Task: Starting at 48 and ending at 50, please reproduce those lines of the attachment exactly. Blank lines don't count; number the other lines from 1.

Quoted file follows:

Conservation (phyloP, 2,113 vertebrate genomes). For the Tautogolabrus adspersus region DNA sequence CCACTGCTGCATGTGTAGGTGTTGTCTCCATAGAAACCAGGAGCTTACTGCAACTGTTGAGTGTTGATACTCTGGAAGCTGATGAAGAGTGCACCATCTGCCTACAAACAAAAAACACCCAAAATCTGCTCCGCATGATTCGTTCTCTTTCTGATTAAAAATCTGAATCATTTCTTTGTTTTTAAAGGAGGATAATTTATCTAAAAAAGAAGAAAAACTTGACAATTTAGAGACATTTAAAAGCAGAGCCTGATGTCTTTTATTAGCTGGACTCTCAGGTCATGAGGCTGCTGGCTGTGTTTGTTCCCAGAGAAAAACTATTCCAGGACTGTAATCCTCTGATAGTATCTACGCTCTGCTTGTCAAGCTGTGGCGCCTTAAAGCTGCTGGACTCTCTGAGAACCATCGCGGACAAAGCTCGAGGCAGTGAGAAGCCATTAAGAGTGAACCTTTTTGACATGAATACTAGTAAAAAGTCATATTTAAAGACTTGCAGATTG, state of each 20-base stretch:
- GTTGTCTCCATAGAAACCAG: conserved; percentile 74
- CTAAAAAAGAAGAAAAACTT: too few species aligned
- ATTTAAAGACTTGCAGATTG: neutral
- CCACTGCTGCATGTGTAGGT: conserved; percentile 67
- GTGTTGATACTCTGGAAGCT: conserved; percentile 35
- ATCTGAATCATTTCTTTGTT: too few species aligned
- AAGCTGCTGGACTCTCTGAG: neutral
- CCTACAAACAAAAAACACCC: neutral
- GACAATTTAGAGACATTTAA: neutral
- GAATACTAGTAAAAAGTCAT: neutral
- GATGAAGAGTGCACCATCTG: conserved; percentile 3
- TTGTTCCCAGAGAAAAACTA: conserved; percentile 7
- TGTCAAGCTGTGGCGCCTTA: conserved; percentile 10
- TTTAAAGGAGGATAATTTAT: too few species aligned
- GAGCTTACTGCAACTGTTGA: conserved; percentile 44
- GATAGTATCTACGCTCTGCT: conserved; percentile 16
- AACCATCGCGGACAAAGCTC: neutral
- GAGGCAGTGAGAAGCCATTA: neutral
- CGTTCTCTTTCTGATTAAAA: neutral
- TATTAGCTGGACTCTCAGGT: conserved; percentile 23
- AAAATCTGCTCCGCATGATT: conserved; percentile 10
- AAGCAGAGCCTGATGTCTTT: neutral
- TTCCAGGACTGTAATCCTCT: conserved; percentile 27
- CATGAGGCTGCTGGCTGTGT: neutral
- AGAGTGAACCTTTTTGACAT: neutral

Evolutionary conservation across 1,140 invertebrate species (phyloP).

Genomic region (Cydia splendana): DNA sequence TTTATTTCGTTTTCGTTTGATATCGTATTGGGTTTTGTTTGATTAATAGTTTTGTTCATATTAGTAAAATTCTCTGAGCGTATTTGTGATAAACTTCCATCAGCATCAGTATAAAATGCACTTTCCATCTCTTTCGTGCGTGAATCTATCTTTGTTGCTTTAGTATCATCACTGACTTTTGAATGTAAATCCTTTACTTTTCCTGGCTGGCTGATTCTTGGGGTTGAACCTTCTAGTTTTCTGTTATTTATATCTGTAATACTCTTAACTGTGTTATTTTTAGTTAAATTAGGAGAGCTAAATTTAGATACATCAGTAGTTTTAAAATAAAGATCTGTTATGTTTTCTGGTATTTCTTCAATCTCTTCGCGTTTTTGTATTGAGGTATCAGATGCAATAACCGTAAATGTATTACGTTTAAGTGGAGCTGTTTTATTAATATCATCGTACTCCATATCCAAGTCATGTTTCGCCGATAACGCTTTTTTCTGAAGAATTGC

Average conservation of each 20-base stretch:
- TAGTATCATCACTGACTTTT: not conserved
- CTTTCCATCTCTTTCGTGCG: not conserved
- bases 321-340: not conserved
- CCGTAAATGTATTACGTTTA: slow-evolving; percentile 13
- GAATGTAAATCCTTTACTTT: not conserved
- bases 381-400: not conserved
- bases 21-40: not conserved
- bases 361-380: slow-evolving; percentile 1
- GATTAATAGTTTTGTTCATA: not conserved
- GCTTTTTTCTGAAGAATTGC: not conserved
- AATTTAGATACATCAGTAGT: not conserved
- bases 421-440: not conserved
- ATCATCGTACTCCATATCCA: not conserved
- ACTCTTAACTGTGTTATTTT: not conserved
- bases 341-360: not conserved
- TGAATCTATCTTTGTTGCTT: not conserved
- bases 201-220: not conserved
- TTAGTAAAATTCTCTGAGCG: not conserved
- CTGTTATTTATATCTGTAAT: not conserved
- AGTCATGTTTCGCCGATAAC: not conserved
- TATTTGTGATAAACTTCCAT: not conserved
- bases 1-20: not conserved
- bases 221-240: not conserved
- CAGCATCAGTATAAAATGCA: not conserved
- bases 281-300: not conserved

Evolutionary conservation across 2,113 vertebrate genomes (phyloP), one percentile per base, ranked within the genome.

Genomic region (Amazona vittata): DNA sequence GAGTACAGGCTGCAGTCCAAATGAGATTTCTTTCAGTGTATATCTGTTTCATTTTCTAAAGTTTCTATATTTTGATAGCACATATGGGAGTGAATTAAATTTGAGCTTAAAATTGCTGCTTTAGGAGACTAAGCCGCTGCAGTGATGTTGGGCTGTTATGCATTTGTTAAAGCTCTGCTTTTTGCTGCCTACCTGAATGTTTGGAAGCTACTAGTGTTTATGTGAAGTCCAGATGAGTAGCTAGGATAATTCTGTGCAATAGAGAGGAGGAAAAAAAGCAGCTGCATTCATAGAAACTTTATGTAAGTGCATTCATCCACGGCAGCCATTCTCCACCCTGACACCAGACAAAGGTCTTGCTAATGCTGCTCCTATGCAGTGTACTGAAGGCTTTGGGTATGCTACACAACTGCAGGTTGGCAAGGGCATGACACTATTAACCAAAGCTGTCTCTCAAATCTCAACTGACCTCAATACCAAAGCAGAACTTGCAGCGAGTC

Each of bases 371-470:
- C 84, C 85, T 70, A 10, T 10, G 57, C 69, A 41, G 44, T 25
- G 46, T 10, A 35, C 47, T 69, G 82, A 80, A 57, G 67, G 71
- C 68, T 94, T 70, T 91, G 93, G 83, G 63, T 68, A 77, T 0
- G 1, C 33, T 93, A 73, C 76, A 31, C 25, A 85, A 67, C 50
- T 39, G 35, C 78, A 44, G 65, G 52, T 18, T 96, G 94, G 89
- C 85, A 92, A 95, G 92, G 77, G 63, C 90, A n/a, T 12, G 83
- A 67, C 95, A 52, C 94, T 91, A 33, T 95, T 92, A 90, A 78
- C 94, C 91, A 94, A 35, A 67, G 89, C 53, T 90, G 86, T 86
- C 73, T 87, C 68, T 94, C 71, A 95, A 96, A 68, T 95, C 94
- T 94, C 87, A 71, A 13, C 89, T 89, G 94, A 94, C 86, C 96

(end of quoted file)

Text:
- CTGTTATTTATATCTGTAAT: not conserved
- AGTCATGTTTCGCCGATAAC: not conserved
- TATTTGTGATAAACTTCCAT: not conserved